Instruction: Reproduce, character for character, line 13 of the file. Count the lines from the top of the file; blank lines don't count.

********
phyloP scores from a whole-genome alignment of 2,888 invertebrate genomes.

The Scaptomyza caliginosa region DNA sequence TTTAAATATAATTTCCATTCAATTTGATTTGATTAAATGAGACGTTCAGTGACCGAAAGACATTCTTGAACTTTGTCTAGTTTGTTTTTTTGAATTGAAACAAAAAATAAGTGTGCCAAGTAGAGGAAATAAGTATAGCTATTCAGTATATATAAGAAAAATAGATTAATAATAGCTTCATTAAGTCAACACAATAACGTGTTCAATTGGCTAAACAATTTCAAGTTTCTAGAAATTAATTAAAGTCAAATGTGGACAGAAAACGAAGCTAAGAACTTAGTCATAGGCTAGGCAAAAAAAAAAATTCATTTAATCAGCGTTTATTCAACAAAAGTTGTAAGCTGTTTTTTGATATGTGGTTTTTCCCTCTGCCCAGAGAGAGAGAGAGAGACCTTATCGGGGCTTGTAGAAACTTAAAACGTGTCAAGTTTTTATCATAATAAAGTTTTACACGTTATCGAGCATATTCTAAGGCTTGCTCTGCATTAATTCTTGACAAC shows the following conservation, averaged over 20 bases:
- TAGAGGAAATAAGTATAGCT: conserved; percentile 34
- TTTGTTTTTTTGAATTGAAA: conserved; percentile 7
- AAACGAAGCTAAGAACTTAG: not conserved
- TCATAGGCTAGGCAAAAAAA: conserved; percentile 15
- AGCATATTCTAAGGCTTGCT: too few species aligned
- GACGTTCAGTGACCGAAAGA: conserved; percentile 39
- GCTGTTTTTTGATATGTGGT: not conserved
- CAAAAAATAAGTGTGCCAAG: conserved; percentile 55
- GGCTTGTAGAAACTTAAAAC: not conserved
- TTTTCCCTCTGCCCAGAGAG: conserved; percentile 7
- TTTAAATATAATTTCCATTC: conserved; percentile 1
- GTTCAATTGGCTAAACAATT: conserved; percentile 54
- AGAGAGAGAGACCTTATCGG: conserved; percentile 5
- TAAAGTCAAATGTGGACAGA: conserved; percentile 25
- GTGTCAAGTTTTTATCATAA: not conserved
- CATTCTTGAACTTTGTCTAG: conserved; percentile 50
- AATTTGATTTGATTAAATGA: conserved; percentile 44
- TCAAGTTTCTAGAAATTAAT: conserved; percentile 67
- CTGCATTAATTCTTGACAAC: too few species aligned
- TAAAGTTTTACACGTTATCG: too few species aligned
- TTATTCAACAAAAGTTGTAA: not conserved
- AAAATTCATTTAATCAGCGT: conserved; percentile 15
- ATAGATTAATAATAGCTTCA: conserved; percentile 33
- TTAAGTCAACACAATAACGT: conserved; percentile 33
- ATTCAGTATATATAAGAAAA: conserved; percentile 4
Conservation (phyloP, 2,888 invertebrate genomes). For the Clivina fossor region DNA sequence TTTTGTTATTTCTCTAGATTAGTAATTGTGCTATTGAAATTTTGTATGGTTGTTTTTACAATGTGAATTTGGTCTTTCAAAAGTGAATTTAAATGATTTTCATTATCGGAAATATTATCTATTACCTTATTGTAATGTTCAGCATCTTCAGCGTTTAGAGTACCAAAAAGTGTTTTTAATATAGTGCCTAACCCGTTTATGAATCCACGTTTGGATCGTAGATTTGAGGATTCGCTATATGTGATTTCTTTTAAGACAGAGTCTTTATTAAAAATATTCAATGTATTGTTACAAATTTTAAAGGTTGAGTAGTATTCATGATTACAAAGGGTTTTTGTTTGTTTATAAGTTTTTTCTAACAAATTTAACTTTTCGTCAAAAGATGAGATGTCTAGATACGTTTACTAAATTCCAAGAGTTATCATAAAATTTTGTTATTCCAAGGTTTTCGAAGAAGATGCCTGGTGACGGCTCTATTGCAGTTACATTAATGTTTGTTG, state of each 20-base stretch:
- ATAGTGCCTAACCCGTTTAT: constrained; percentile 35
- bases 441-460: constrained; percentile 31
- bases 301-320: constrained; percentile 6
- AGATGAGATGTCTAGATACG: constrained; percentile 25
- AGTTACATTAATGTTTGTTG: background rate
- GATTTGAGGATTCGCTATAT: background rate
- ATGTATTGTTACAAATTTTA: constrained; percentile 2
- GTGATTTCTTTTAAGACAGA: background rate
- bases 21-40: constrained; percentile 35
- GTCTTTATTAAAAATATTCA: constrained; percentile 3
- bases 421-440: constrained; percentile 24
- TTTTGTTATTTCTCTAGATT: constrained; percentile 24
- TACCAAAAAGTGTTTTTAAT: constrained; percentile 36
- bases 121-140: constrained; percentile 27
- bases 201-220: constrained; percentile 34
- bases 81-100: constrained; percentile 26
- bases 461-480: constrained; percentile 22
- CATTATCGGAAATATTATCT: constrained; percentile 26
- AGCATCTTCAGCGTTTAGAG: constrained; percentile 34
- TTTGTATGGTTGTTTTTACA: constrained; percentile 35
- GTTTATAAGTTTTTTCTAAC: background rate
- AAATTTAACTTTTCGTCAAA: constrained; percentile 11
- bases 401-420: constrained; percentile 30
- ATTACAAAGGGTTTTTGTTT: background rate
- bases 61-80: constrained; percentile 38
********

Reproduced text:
- TTTAAATATAATTTCCATTC: conserved; percentile 1